AT the start of this year, Pakistan launched a new National Security Policy, the first to take a holistic view of security. That document acknowledged climate change and water stress as key drivers of insecurity in our country.
In the following months, Pakistan experienced unprecedented heatwaves and flooding that now threaten food security and public health and are spurring internal displacement and migration that can be precursors to increased urban violence and persistent conflict.
Flash forward to this month, when Pakistan emerged as a force at COP27. Prime Minister Shehbaz Sharif made a compelling plea for climate justice. Minister for Climate Change Sherry Rehman admirably chaired the G77 to secure the establishment of a ‘loss and damage’ fund, a historic achievement.
The political détente that all hope will follow the army chief’s appointment — and that too in the wake of COP27 — offers a rare window for our powers to be to reach an agreement on the need to prioritise climate change mitigation and adaptation. There can be no better course to securing Pakistan’s security and stability. Helpfully, there is broad agreement in civilian and military spheres that this topic — particularly water scarcity — needs more attention. But there’s still a lot to do.
The security policy forwards a geo-economic agenda — the idea that Pakistan should use its strategic position to drive prosperity. A stronger economy is reframed as a security imperative, needed to fund defence and deterrence. This pro-growth vision sits well with the PML-N’s Punjab-centric business and infrastructure focus.
Economic growth must be reframed in the context of climate justice.
In the name of facilitating growth (and cutting import bills), in the weeks before leaving for Sharm El Sheikh to preach climate justice, Sharif inaugurated a coal project, lauded as a ‘game changer’ and cash saver. And as political challenges reduce from a boil to a simmer, CPEC is back in the headlines: while meeting Recep Erdogan last week, Sharif invited Turkey to join the corridor.
The calls to build infrastructure and grow the economy will resonate in a country still reeling from the floods. But this growth must now be reframed in the context of Pakistan’s calls — and urgent need — for climate justice.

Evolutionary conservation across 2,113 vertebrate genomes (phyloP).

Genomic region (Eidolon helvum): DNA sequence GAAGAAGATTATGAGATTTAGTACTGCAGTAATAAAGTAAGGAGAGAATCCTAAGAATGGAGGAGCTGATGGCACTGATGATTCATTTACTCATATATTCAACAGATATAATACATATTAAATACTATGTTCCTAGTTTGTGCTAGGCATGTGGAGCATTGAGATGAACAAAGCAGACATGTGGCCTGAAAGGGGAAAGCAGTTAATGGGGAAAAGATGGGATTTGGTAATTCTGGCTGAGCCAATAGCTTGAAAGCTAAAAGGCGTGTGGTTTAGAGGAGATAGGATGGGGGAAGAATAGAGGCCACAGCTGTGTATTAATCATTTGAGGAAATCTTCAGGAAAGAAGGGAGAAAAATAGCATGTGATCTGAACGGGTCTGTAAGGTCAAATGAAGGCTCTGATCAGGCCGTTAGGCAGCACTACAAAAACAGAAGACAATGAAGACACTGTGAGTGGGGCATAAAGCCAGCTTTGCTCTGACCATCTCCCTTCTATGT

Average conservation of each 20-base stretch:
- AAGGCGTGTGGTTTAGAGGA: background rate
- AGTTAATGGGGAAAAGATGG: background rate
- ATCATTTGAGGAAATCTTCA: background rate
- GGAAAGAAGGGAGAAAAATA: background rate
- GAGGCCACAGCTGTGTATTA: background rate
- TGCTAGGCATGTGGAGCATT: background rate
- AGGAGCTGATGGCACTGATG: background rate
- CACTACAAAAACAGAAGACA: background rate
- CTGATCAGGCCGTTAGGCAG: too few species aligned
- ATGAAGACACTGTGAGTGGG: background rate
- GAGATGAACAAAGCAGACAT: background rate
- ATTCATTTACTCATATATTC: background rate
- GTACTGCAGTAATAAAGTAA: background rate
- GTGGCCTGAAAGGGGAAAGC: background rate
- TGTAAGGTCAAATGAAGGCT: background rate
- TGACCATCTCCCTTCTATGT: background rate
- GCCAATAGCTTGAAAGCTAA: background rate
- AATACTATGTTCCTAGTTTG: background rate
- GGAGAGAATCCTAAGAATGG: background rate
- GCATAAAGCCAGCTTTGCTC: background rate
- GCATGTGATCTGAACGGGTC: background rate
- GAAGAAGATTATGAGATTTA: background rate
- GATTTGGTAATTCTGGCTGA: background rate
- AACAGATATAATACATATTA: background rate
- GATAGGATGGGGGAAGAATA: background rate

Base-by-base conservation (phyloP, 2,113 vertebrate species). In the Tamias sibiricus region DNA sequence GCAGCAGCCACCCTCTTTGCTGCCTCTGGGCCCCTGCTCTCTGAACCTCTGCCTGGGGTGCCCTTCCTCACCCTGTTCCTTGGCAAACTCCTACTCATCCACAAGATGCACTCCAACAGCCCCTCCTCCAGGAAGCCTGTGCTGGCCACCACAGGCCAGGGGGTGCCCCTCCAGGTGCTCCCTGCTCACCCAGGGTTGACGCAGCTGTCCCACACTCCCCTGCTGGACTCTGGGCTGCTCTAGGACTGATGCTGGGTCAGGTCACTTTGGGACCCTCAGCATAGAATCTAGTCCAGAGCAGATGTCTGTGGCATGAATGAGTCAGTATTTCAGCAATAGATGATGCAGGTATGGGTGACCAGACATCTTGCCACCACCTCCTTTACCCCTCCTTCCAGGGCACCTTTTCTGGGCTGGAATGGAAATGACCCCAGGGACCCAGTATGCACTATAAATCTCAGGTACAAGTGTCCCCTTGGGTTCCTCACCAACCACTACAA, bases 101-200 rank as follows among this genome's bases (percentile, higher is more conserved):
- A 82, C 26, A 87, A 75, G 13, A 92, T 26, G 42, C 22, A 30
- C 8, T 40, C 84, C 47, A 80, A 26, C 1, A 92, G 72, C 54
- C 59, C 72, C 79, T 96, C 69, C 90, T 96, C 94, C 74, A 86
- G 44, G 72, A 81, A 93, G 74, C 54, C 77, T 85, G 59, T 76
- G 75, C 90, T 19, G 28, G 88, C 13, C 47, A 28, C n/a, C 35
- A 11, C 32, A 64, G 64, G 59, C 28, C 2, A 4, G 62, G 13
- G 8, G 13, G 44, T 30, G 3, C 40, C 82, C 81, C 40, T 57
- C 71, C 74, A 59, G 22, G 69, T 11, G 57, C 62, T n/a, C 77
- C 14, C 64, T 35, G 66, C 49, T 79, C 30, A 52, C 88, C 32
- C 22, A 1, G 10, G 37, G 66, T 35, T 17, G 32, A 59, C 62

Here too, there is hope. The national security policy calls for a “climate-resilient Pakistan that prioritises climate adaptation, sustainable water management, and disaster preparedness”. It recognises that future development must be climate resilient, and that this will require adequate resource allocation.
Meanwhile, it is clear that the COP27 discourse resonated with Sharif. While asking Turkey to join CPEC and celebrating increased defence cooperation between Islamabad and Istanbul, he also specifically invited Turkey and Turkish businesses to invest in renewable energy projects in Pakistan, with reference to the dual goals of cutting import bills and emissions.
A more consistent and integrated approach to climate change mitigation and adaptation, including agreements about how resources for this are generated and allocated, is now needed. This approach needs to be consistent across all Pakistani institutions, including, for example, the judiciary, which should take firmer views on development projects that are not environmentally sound, and provincial education ministries in terms of including climate-linked content in the public curriculum.
This holistic and consistent approach will be necessary in the coming years for Pakistan to bear the fruit of the seeds it planted at COP27.
Even the most generous COP-watchers acknowledge that this conference failed with respect to agreeing a phase-out plan for fossil fuels and implementing a realistic path to limiting heating to 1.5 degrees Celsius. Climate action will intensify with every disaster, and it will continue to target high-emitting activities linked to fossil fuel use. This will affect climate finance disbursements.
While a loss and damage fund has been agreed to, no details will be finalised until COP28 next November. It remains to be seen who will pay into the fund, who will be eligible for funding, and who will govern the funds. One thing is probable: high and unapologetic emitters are unlikely to receive significant financial support without emissions reductions requirements. It is difficult to demand both reparations and the right to emit.
At some point in the next decade, there will also be greater demands for transparency regarding the military’s carbon footprint. Scientists for Global Responsibility estimated in 2021 that the world’s militaries and the industries that supply them contribute six per cent of all emissions; however, military emissions are not required to be reported — yet. Let’s hope that by the time such action is needed, all of Pakistan is equally committed to mitigation, adaptation and the route to a just transition.
The writer is a political and integrity risk analyst.
Published in Dawn, November 28th, 2022